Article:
Map:
Before the introduction of commercial agriculture and plantations, most of the people in eastern Africa lived as subsistence farmers, like much of the rest of the periphery, however with the introduction of plantations areas near the Horn of Africa, and especially Ethiopia, where tribes such as those living on the Lower Omo River Valley, nearly all subsistence farmers are forced off of their land and have to either farm poor infertile soil or more likely work for poor wages on plantations owned by corporations in core countries.


Presentation:



















Video/Slide 21:


Movie Paragraph:
          King Corn:
          In the movie King Corn, two friends, Ian Cheney and Curtis Ellis, set out and buy one acre of land in Greene, Iowa in order to grow corn after learning how much of their daily intake is corn, even without them knowing it, as seen by the fact that most of their hair is made of corn. They go to examine the process of growing corn, and tracking where the corn goes after it is grown. They examine how corn is stored, the forms of technology used to grow it, from massive tractors to the genetic engineering of corn from a wild grass to the overgrown plant it is now, and how the government subsidizes corn so that its mass production can remain profitable for farmers, as the government policy is to grow as much crown as possible. It tracks how most corn is used as feed for livestock, rather than humans, because corn coming straight from the crop is tasteless, and unappealing to humans. It also examines how corn finds it way into much of our food and drinks in the form of high-fructose corn syrup, which is used to add sweetness to everything from food to drinks such as Coca Cola. This movie relates to agriculture, obviously, as it examines the process of growing food as well as how this food finds its way from the farm to our tables. It examines how food is used for other purposes other than feeding humans, and how even good food can be fed to livestock rather than humans due to the desire to have large amounts of meat in our culture.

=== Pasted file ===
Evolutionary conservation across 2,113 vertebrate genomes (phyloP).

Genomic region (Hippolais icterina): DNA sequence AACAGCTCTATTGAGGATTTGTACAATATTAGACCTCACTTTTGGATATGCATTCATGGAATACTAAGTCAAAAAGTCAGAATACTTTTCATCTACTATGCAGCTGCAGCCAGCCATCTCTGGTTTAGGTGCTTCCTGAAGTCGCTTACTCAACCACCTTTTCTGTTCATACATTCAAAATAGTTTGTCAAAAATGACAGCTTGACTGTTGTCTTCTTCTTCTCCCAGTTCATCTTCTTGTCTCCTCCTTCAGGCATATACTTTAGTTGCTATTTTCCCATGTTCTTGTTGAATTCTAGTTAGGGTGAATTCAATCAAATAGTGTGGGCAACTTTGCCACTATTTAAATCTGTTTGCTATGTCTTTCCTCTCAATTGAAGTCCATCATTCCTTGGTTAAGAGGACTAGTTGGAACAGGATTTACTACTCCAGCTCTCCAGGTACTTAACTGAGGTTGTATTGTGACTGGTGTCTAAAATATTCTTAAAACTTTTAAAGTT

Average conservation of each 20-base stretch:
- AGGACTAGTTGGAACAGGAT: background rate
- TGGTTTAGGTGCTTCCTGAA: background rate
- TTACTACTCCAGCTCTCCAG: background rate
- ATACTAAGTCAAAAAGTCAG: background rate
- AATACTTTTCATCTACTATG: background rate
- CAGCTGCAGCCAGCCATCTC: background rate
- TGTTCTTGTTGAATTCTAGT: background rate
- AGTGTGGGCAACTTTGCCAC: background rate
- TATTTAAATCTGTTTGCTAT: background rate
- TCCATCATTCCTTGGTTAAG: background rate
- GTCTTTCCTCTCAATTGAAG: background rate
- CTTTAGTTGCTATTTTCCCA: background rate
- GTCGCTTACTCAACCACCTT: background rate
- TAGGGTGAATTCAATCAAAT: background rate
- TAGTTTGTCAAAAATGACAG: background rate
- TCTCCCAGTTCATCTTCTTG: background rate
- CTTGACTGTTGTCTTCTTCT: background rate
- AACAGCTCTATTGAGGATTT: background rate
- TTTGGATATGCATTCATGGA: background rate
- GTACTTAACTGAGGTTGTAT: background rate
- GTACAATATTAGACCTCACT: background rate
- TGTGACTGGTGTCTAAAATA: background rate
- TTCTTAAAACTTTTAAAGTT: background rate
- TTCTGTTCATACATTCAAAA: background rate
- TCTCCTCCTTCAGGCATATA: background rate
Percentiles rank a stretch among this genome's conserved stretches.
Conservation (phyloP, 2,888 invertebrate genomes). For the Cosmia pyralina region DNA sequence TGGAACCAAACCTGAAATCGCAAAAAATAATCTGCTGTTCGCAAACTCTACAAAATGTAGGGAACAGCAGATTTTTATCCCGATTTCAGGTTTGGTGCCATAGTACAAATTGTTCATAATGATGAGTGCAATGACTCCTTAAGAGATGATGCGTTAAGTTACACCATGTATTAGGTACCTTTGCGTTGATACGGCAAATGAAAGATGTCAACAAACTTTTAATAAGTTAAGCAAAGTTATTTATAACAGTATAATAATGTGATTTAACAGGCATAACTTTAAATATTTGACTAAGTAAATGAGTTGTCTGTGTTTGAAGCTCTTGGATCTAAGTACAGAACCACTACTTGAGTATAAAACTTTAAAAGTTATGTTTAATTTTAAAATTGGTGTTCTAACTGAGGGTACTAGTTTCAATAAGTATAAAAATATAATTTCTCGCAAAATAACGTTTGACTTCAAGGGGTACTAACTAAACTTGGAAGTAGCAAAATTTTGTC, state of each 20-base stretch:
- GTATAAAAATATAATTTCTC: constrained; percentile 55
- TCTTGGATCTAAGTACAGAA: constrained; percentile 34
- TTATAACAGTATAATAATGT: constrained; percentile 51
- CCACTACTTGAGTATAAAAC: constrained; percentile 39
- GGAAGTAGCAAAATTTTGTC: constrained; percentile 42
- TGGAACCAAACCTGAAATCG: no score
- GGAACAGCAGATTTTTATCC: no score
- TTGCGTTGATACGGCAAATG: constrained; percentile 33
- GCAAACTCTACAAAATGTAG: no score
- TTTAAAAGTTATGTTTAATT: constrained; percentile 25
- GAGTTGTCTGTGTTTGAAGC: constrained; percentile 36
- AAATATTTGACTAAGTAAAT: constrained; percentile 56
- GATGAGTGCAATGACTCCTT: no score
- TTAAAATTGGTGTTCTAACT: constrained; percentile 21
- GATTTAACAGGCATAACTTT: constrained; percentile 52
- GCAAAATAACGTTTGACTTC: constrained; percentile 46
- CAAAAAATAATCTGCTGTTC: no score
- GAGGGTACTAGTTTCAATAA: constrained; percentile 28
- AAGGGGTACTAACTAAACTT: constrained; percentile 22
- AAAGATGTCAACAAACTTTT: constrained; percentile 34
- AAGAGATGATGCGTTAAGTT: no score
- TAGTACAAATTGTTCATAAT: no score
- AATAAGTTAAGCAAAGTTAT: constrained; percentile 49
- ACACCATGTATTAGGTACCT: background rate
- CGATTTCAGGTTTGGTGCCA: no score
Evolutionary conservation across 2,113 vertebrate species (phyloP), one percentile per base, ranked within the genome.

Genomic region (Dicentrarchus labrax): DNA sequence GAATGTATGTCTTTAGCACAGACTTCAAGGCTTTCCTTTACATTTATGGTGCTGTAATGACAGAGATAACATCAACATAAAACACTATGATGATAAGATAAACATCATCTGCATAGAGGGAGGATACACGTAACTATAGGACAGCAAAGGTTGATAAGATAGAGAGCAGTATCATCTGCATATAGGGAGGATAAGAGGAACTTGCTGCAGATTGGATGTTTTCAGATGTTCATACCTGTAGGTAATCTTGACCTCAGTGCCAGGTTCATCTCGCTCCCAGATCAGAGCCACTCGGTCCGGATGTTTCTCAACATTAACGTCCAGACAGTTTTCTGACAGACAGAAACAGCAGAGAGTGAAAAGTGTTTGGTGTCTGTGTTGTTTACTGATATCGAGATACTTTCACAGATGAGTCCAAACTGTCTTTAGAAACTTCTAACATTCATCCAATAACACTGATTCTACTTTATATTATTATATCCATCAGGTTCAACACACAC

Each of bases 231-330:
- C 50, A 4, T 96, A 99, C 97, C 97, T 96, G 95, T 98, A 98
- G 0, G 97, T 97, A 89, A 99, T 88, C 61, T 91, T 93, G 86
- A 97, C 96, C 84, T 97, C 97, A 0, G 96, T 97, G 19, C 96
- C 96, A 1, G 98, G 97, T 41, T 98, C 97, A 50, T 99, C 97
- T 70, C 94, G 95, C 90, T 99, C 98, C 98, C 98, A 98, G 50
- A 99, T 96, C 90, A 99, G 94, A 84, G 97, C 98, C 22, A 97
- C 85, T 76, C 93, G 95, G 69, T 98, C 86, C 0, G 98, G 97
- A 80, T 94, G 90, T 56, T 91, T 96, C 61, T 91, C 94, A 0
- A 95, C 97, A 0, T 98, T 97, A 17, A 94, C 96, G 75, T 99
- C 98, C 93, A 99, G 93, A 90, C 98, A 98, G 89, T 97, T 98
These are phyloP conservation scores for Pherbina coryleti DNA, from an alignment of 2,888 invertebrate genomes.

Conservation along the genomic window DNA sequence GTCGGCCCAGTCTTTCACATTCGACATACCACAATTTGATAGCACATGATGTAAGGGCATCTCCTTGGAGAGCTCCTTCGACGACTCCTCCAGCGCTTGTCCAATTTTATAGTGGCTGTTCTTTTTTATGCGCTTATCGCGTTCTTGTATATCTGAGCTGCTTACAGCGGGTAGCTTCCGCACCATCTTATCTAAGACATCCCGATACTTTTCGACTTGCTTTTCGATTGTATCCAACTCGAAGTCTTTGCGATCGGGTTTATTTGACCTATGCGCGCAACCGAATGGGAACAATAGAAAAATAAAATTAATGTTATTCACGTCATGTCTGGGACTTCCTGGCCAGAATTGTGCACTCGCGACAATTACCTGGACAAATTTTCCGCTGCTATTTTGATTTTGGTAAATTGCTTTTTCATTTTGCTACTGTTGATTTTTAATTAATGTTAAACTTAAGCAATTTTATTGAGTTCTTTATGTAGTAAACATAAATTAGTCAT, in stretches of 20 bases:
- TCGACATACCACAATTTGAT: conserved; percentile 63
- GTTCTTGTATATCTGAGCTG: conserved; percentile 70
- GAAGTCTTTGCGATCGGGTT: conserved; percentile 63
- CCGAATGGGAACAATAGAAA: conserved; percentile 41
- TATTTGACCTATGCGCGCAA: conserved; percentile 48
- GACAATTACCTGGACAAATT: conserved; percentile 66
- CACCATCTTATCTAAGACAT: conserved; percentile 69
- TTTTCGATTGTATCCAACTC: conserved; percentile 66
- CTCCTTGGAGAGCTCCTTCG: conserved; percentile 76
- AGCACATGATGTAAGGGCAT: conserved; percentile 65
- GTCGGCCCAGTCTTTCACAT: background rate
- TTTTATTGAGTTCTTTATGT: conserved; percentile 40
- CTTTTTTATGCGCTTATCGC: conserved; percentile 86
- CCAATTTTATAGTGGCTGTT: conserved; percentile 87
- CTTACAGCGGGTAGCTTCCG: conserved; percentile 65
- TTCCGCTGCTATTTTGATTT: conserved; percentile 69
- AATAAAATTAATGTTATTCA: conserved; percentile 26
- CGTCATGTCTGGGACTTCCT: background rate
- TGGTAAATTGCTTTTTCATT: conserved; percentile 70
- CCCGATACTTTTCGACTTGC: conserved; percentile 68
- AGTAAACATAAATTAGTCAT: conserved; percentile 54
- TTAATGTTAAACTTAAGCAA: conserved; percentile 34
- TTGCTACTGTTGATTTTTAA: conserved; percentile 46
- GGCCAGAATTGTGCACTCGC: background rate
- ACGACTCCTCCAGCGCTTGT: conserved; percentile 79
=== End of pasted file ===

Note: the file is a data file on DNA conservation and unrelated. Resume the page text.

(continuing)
Model:

Van Thunens Model is a model which displays how different crops and forms of agriculture are used based not on visible changes in climate, soil, or terrain, but rather on the position that land holds in relation to the nearest city. In the center is the city, surrounded by market gardening and dairying, followed by a region of forest. This is then followed by mass production fields making goods such as grain, which is followed by ranching and livestock on the outermost ring. After this is wilderness, or so Van Thunen thought, as after this he found it was too far from the nearest city to be profitable. He attempted to use this model to explain why agriculture occurs where it does relative to cities despite having similar natural conditions around it.

Extra Credit: